On I went, out of the wood, passing the man leading without knowing I was going to do so. Flip-flap, flip-flap, jog-trot, jog-trot, curnchslap-crunchslap, across the middle of a broad field again, rhythmically running in my greyhound effortless fashion, knowing I had won the race though it wasn't half over, won it if I wanted it, could go on for ten or fifteen or twenty miles if I had to and drop dead at the finish of it, which would be the same, in the end, as living an honest life like the governor wanted me to. -Alan Sillitoe, "Loneliness of the Long Distance Runner"

Sunday, January 24, 2010

Nothing to see here...

Can you hear the birds chirping in this space, where my Manhattan Half Marathon race report should be going?

Yeah, yeah, yeah.

One thing about living in NYC is that you get remarkably spoiled by how many races there are to do. The NYRR puts on something like 40 races each year, and they're (almost) all priced at $17 each. One thing that happens, at least for me, is that it devalues the overall race experience. It's no longer special - it's just a training run with a bib.

My plan had been to do each of the Grand Prix series half marathons, one in each borough. The NYRR hasn't announced the rest of their dates yet, and the chances of me being around for all of them (and wanting to do all of them) is low - Staten Island is typically the weekend of the Chicago Marathon, when I'll be out of town for a wedding, and Queens last year was in the dead heat of summer and would have meant a 4:30 wake up call to travel 90 minutes to the start.

I was taking stock of my training schedule the other day and realizing - you can have the epiphany, too, just click on my training log up there to the left - that I was not prepared to do a half this morning. Could I finish it? Sure! But what would I get out of finishing it? I started thinking that maybe it made more sense NOT to finish it. I know that sounds like a cop out, but it's true. I didn't want to do too much and risk injury, plus it's cold out and it's VERY demoralizing to be among the very last, struggling walkers being lapped by everyday runners.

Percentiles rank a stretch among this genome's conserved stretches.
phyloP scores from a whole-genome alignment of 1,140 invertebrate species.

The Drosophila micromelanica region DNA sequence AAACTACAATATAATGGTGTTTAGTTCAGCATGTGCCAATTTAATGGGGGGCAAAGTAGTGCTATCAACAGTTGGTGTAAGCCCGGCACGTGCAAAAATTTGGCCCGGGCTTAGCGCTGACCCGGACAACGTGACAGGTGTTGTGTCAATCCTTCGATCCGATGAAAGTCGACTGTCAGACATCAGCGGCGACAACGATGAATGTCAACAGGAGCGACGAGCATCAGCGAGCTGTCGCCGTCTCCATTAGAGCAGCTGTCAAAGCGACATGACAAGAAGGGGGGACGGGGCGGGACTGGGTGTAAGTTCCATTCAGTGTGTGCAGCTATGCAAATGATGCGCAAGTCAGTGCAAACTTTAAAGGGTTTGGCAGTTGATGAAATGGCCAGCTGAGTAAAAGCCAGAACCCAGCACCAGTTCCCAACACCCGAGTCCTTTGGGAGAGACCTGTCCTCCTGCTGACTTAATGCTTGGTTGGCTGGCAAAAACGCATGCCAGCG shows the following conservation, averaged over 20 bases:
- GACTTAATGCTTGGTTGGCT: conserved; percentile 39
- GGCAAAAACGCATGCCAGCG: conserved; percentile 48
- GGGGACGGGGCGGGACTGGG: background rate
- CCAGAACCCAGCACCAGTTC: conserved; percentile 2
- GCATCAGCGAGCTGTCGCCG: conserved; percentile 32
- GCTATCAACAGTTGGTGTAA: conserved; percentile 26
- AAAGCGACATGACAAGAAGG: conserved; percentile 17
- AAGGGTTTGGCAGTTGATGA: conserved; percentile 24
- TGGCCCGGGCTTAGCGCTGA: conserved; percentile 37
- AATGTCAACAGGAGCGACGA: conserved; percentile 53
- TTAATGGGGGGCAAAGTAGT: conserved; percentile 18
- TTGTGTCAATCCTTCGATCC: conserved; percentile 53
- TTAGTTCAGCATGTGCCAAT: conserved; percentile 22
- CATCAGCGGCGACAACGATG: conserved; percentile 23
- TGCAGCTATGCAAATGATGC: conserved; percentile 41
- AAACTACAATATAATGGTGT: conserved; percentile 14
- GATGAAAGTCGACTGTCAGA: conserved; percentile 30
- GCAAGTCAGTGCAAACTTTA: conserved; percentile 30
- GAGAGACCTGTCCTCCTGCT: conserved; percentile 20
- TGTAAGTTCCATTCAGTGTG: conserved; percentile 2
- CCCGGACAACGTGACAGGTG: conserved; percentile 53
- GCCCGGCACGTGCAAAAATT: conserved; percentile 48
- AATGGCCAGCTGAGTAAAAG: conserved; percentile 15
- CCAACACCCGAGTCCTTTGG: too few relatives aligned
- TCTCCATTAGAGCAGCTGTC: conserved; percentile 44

The course was 2 loops around Central Park. My plan was to do at least a full lap (6m) and then come around toward the finish (at 7m) to pick up my checked bag. Checking my bag limited my drop-out options, but that was fine.

By Mile 2 I was coming up Cat Hill and I knew it was going to be a bad day. My legs felt like lead and my pace was slow. I was resolved to drop out, maybe even at 5m.

By 5m I was feeling better. By 6m I was still strong, and, although I left the course at 7m, I kept running through the Rambles for another mile or so. Honestly, those last 15 minutes were the most fun I had during the run. Me, nature, quiet, hills, bare trees.

I've been debating in my head whether I should beat myself up about this or not. I didn't disappoint myself, and I think I would have been more disappointed had I finished the race - I had taken a few walk breaks by the time I left, and I know that would have only gotten A LOT worse. I don't feel an accomplishment in finishing a race I've not trained for if it means I walk the last handful of miles. I haven't done a double-digit run in literally months, so I can say genuinely that I was not prepared.

But still, there's that niggling feeling of disappointment.
I can redeem myself in a few weeks, luckily - and I will.


  1. Don't beat yourself up one bit. You probably would have hurt yourself - physically or psychologically - if you had hung in there.

    I left a half marathon at its halfway mark once too. The experience taught me to never run a race whose route wound a stone's throw from my house. Tom was there cheering for me and so I just walked over to him and said, "let's go get breakfast". I lived to run another day and feel no guilt. Neither should you.

  2. Oooh, breakfast. Yum.
    But, yeah, I'm coming around to agree with you unequivocally. Basically I got home, showered, and took the longest and best nap on the couch. It was pretty awesome.

  3. Redemption will come! :-) I give you kudos for showing up, and at least you logged several miles today! That's more than I can say...

  4. I think it's fine. You know your body's limits, and it's better to stop at the right time than to push too hard and risk injury.